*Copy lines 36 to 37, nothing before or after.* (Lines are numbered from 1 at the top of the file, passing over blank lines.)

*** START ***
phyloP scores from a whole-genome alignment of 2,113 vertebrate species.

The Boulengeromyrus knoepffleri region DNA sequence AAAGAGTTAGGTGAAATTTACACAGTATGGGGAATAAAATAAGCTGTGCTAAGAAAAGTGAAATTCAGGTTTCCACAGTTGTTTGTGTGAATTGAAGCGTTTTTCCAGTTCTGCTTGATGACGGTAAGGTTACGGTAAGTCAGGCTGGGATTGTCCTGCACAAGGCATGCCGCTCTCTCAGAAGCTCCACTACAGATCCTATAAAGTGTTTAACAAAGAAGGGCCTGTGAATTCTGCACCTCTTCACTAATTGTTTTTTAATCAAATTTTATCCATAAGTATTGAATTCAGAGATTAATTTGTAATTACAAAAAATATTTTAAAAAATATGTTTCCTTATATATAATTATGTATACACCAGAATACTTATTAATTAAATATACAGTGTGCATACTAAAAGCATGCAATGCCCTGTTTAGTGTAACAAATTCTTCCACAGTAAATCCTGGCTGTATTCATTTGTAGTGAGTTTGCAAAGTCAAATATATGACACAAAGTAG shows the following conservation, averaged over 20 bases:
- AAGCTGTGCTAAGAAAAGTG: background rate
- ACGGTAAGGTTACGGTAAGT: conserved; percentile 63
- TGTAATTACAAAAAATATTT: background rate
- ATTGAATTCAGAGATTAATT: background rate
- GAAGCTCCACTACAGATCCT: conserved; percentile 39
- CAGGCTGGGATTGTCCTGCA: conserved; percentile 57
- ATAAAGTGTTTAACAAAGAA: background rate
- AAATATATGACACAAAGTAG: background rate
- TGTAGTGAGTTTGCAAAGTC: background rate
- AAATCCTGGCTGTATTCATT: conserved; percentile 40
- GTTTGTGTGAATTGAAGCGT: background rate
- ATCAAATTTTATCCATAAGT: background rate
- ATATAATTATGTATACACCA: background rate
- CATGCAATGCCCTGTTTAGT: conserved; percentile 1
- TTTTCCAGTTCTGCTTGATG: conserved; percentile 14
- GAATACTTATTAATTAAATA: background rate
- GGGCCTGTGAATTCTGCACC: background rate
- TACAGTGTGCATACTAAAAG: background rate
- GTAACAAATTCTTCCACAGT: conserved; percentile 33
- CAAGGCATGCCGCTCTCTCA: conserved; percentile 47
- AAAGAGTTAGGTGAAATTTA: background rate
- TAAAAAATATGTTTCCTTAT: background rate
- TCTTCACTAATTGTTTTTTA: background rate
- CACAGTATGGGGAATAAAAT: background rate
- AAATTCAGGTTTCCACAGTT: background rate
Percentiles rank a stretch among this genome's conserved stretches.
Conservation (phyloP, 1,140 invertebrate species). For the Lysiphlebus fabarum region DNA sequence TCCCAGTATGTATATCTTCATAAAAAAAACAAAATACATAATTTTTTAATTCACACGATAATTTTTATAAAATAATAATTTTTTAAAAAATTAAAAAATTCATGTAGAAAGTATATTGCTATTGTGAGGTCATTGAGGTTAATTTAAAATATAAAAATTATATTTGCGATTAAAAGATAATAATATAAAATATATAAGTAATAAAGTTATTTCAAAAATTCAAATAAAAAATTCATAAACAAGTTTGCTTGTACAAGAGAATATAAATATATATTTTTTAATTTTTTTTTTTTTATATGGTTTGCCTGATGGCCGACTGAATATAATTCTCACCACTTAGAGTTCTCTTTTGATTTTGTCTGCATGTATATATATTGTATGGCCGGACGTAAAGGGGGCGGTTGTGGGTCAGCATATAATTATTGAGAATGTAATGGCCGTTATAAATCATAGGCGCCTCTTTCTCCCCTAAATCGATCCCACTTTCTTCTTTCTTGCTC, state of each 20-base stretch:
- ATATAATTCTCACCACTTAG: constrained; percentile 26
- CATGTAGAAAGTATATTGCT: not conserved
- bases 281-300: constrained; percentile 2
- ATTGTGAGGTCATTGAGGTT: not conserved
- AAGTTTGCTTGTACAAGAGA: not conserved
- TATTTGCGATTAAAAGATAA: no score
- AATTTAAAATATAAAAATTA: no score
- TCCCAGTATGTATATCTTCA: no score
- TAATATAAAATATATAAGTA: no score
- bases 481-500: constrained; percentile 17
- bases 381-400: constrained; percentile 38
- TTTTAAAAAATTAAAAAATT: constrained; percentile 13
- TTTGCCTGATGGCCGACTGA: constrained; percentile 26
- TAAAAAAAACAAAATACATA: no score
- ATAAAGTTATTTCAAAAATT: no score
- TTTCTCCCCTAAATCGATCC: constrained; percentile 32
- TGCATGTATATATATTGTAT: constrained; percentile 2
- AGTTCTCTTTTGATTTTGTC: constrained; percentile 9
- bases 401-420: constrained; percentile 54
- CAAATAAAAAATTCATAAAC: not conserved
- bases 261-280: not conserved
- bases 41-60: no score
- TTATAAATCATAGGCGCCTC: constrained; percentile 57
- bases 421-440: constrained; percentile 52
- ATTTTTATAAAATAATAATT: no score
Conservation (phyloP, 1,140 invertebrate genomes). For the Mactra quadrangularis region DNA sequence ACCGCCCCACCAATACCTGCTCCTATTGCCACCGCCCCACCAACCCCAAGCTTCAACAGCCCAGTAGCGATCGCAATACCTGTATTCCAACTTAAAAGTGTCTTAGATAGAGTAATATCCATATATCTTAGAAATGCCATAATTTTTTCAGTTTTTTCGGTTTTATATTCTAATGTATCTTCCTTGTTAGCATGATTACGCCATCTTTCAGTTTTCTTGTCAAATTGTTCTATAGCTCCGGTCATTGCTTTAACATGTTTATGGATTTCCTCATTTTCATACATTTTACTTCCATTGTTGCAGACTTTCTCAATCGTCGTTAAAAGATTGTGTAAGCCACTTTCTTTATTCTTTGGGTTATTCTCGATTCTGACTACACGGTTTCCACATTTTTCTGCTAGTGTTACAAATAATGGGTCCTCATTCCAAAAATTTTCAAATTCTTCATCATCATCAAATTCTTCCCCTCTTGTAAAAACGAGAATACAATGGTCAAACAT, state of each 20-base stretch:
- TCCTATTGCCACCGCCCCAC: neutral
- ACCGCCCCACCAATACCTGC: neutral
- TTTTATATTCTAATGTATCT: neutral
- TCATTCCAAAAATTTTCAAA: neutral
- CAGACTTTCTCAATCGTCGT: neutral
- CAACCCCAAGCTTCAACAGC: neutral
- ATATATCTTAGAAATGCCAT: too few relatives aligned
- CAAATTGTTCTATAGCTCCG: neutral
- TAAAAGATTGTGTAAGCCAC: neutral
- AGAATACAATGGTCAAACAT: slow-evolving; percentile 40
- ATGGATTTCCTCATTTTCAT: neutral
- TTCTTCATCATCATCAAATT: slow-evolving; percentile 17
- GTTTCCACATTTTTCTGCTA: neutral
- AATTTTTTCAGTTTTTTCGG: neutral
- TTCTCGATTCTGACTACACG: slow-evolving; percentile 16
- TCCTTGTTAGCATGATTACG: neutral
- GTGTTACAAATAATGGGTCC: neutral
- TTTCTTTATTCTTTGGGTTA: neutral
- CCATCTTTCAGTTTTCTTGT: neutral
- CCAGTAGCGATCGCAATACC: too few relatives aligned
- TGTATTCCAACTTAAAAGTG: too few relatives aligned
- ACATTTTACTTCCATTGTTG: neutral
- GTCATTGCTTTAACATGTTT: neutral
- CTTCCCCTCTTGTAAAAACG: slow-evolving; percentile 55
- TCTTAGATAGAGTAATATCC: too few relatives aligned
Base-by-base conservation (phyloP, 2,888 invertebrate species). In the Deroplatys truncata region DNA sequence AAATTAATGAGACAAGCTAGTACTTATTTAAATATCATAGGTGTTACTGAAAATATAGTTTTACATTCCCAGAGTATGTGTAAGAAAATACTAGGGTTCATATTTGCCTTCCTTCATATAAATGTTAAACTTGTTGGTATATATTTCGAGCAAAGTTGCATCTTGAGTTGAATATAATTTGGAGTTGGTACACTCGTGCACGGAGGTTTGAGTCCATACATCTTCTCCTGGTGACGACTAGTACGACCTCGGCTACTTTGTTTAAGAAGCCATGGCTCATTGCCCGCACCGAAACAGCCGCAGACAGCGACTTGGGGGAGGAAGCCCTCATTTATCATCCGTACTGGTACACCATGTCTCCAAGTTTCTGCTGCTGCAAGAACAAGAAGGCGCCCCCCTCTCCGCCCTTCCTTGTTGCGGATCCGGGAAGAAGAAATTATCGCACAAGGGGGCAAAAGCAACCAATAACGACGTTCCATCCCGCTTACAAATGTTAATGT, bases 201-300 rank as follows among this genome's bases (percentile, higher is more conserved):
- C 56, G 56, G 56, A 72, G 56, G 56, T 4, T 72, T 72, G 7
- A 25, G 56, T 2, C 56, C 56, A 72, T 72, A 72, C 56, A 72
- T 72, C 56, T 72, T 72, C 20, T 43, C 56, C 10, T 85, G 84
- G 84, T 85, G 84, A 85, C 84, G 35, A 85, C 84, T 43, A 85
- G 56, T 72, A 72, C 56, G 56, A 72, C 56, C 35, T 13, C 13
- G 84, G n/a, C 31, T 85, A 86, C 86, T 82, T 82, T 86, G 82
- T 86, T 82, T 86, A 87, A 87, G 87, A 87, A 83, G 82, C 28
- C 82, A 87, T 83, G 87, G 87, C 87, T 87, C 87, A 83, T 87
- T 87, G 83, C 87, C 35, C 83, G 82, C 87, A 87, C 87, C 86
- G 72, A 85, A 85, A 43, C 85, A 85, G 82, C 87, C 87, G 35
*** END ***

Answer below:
- AATTTAAAATATAAAAATTA: no score
- TCCCAGTATGTATATCTTCA: no score